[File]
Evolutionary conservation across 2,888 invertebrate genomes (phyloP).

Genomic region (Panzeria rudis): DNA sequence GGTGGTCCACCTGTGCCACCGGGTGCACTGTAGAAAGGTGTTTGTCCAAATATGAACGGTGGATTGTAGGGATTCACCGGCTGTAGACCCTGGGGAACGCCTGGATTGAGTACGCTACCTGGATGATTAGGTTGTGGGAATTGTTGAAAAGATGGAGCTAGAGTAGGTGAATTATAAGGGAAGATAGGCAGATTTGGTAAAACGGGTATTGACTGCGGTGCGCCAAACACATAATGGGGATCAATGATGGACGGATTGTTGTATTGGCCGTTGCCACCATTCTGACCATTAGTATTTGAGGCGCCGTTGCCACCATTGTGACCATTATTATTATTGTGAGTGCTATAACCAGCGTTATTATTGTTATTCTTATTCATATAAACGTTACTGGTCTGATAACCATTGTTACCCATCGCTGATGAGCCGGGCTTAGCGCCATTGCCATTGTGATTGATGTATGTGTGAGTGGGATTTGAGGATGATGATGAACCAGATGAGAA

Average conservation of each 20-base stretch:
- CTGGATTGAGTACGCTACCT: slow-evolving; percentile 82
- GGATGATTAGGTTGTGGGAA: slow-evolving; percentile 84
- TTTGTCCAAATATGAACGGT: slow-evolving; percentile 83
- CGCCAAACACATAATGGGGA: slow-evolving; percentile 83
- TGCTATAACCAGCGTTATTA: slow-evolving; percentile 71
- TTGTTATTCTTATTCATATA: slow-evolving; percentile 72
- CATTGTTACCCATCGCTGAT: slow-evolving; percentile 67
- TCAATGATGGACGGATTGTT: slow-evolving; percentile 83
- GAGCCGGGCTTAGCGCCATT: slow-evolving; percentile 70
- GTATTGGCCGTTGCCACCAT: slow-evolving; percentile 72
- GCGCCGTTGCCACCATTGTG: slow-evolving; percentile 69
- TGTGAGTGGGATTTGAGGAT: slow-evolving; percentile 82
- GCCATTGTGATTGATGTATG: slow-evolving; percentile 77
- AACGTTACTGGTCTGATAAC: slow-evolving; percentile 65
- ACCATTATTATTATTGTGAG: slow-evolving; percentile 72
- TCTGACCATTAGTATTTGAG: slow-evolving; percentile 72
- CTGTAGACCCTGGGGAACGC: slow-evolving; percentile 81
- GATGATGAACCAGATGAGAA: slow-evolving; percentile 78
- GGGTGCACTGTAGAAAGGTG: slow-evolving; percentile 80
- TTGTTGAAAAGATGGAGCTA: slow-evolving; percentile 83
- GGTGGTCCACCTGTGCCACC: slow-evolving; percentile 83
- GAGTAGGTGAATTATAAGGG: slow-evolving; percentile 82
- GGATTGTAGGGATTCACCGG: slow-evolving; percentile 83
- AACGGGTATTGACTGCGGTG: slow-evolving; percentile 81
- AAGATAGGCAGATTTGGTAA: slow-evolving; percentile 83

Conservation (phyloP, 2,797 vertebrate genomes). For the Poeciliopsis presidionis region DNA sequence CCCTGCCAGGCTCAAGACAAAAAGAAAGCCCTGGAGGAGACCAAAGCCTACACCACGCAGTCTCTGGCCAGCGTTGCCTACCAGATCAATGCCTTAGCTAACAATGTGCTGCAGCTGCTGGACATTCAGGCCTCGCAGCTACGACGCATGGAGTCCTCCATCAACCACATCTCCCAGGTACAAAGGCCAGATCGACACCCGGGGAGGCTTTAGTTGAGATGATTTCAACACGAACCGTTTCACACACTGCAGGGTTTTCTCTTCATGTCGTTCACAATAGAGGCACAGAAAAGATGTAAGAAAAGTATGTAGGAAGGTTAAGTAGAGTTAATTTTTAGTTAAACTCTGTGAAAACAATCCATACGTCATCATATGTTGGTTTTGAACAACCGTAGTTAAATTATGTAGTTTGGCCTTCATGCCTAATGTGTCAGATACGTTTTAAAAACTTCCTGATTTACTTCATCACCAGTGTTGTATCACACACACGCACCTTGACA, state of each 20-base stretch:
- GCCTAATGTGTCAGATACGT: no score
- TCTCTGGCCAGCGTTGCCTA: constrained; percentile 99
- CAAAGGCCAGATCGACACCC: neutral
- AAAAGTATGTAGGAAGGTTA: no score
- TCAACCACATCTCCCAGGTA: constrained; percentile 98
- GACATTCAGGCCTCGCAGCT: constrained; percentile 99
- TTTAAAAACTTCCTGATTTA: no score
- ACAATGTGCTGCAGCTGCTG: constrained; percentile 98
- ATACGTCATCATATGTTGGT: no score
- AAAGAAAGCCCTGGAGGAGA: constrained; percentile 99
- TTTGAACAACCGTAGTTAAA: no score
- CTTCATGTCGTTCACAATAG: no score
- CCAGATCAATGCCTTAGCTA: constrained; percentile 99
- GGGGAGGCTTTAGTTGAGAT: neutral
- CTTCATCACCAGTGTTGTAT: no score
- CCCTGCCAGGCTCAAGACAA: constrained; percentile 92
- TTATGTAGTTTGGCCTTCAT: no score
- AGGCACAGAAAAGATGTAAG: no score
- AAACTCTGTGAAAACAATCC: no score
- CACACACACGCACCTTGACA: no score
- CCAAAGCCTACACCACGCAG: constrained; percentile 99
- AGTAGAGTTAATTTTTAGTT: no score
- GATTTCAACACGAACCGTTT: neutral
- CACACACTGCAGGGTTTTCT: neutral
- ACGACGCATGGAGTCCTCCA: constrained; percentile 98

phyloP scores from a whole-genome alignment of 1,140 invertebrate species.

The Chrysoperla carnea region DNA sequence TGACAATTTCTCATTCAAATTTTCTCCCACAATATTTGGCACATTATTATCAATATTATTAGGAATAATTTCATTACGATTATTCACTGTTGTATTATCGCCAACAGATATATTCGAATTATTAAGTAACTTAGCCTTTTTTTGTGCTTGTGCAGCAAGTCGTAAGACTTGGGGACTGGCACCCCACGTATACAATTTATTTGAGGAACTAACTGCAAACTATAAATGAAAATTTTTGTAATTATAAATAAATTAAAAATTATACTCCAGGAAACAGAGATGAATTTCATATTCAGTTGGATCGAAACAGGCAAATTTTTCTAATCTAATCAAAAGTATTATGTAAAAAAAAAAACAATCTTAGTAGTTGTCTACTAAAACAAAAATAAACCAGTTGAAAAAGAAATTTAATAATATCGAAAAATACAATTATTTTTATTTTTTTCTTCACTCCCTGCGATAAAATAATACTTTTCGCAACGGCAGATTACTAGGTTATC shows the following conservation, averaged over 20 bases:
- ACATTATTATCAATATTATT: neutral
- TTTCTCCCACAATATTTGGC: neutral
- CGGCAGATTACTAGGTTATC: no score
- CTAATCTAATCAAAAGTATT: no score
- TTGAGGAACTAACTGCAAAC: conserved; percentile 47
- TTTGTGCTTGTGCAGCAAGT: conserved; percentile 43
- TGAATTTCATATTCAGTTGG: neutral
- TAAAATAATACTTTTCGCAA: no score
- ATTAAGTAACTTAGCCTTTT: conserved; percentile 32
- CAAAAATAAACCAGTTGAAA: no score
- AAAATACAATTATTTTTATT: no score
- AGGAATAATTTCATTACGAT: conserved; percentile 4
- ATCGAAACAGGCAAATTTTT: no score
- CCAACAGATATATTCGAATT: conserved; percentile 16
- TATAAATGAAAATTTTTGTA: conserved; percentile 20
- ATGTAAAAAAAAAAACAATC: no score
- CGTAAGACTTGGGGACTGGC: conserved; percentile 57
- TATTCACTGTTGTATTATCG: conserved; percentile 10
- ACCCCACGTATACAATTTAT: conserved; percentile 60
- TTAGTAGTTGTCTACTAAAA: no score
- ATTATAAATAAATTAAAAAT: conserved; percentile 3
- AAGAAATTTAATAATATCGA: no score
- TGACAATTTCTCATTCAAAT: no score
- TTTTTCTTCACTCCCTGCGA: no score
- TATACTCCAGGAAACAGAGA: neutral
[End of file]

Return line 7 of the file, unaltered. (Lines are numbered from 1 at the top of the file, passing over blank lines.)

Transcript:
- CGCCAAACACATAATGGGGA: slow-evolving; percentile 83